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New Findings Reported from COMSATS Institute of Information Technology Describe Advances in Botany

February 11, 2014

By a News Reporter-Staff News Editor at Life Science Weekly -- Investigators publish new report on Life Science Research. According to news reporting from Islamabad, Pakistan, by NewsRx journalists, research stated, "The present study was conducted in a potted experiment to examine the effects of chromium pollution on absorption of mineral nutrients and some morpho-physiological attributes of two sunflower (Helianthus annuus L.) hybrids (FH-331 and FH-259) in the presence and absence of ethylene diamine tetra acetic acid (EDTA) used as a chelating agent. Four concentrations of chromium (Cr3+) i.e., 0, 20, 30 and 40 mg kg(-1) with and without 0.3 g kg(-1), EDTA as chelating agent were applied to 25-day-old sunflower plants."

The news correspondents obtained a quote from the research from the COMSATS Institute of Information Technology, "A gradually decreasing trend in absorption of all minerals and other parameters studied were observed. Different treatments of Cr3+ as well as Cr3+ and EDTA significantly reduced root and shoot fresh weight; however, root, shoot and achene Cr3+ contents of two sunflowers hybrids under higher chromium and EDTA stress varied significantly whereas movement of Cr3+ contents to leaves was non-significant. Absorption of Na+, K+, N-2 and P through roots and shoots significantly reduced with increasing concentration of Cr3+ treatments."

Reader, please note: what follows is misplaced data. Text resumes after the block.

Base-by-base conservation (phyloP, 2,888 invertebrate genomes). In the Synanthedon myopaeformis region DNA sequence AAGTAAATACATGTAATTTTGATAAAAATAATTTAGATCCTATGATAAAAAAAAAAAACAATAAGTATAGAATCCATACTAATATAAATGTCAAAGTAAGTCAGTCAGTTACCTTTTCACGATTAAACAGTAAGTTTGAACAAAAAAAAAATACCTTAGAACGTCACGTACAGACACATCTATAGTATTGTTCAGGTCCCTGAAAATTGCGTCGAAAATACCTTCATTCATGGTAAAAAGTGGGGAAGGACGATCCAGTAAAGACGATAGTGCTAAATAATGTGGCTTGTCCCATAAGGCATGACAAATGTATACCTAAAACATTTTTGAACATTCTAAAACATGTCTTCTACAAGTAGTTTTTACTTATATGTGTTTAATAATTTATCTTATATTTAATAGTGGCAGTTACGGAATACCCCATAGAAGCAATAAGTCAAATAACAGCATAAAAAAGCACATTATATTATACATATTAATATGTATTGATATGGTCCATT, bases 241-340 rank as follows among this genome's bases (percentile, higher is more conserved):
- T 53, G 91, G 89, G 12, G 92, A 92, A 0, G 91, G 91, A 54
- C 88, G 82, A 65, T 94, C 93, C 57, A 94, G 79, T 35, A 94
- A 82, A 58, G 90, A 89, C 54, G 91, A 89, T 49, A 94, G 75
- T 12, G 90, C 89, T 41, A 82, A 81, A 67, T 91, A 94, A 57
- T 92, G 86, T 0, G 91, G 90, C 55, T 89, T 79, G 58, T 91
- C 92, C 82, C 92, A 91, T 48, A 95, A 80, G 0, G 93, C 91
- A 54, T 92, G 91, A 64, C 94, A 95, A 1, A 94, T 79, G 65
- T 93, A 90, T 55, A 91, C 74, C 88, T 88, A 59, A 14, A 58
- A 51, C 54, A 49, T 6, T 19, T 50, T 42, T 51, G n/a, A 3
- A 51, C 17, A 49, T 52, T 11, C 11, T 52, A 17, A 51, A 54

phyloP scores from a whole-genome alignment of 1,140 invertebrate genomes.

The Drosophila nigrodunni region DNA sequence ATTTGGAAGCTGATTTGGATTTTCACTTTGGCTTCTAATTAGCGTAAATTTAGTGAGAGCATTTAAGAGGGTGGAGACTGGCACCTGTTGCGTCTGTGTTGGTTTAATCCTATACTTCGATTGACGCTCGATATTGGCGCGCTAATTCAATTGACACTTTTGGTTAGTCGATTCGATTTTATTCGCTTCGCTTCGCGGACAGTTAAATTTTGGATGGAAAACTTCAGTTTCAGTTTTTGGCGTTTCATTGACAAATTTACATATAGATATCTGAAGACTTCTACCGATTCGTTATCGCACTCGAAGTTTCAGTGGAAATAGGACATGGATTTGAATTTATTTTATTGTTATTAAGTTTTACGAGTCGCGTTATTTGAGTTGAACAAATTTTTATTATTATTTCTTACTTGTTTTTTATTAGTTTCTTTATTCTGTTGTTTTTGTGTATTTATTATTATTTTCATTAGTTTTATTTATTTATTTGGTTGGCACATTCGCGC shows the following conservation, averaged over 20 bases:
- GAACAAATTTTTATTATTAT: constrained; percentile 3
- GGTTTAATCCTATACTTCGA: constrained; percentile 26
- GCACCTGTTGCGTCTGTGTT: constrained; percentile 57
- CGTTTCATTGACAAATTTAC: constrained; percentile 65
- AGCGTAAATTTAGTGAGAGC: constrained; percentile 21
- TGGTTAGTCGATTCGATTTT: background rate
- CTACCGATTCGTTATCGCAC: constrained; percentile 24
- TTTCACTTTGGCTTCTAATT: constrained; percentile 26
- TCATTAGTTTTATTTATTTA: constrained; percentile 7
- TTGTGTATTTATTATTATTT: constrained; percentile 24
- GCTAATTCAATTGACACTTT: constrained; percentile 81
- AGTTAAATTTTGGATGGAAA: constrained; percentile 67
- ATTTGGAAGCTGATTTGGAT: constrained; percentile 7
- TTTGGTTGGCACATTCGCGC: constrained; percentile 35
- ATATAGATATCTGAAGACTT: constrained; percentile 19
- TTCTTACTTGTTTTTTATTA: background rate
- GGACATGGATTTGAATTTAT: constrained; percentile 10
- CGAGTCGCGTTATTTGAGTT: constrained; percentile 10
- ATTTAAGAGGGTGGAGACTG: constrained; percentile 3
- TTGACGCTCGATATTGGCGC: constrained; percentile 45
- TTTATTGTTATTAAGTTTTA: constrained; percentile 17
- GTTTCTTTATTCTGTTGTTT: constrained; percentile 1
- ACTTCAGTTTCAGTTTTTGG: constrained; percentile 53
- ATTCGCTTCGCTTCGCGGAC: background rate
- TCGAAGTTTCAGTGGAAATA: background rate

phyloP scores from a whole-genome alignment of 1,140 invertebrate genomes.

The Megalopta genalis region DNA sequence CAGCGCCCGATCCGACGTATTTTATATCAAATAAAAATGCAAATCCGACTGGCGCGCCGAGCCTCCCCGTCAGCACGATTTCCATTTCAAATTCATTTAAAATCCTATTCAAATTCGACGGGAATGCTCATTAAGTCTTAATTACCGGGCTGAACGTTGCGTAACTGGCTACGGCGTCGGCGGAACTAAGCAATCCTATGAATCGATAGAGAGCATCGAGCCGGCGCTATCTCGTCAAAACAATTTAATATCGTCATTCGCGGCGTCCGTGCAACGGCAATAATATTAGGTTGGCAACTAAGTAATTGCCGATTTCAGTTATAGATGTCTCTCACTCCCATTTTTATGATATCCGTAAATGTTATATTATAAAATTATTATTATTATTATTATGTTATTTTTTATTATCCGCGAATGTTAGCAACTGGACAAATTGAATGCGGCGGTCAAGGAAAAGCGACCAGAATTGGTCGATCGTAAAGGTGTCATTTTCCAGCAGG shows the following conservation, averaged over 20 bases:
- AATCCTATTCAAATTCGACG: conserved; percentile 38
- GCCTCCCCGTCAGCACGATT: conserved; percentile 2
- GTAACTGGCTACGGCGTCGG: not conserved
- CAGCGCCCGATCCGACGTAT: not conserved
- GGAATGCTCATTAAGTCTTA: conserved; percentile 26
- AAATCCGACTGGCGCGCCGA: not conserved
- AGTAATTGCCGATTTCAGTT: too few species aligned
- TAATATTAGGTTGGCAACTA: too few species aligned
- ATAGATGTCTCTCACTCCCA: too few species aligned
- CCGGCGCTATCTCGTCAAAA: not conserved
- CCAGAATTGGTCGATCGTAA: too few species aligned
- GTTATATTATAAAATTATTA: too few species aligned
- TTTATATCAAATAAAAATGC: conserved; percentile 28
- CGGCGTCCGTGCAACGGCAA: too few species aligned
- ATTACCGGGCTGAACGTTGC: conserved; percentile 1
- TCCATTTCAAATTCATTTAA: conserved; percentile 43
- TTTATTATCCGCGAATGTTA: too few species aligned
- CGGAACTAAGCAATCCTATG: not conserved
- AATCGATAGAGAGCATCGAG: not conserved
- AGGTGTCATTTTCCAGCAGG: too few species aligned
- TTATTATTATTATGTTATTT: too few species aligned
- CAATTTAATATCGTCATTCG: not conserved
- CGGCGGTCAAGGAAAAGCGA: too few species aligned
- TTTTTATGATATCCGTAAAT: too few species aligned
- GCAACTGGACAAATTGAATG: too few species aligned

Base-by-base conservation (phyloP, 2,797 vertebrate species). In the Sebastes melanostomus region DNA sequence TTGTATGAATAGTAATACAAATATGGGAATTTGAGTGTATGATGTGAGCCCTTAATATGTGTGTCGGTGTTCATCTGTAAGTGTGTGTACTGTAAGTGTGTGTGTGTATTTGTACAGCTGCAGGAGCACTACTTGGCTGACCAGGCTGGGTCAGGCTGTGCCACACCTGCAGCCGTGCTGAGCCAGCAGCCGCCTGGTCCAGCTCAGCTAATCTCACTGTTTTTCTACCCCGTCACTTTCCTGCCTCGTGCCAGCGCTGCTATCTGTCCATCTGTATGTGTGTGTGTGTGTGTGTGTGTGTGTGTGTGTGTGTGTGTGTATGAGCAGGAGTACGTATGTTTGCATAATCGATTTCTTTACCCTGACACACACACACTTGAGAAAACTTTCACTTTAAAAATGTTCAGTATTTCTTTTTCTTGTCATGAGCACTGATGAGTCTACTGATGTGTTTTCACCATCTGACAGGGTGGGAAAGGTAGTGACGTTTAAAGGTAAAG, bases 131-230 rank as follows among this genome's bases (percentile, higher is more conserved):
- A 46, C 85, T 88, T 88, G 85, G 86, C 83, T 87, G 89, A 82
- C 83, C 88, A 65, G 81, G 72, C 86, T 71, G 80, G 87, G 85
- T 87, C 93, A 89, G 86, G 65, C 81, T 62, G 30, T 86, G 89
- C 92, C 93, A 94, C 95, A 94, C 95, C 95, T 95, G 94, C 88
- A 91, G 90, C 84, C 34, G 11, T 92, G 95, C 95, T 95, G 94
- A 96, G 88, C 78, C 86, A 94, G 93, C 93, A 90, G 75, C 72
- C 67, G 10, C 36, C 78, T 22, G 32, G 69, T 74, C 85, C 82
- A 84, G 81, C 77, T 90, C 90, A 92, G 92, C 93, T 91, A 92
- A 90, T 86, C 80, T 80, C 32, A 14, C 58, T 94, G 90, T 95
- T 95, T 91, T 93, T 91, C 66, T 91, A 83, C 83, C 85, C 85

According to the news reporters, the research concluded: "In fact addition of EDTA to the medium further enhanced the toxicity of chromium."

For more information on this research see: Effect of heavy metal pollution on mineral absorption in sunflower (Helianthus annuus L.) hybrids. Acta Physiologiae Plantarum, 2014;36(1):101-108. Acta Physiologiae Plantarum can be contacted at: Springer Heidelberg, Tiergartenstrasse 17, D-69121 Heidelberg, Germany. (Springer -; Acta Physiologiae Plantarum -

Our news journalists report that additional information may be obtained by contacting U. Aslam, COMSATS Inst Informat Technol, Dept. of Biosci, Islamabad, Pakistan. Additional authors for this research include I. Ahmad, M. Hussain, A. Khan, A. Ghani, I. Mustafa, S. Jalal, M.A. Aqeel, S. Asif and H. Ahmed (see also Life Science Research).

Keywords for this news article include: Asia, Pakistan, Chromium, Islamabad, Transition Elements, Life Science Research

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Source: Life Science Weekly

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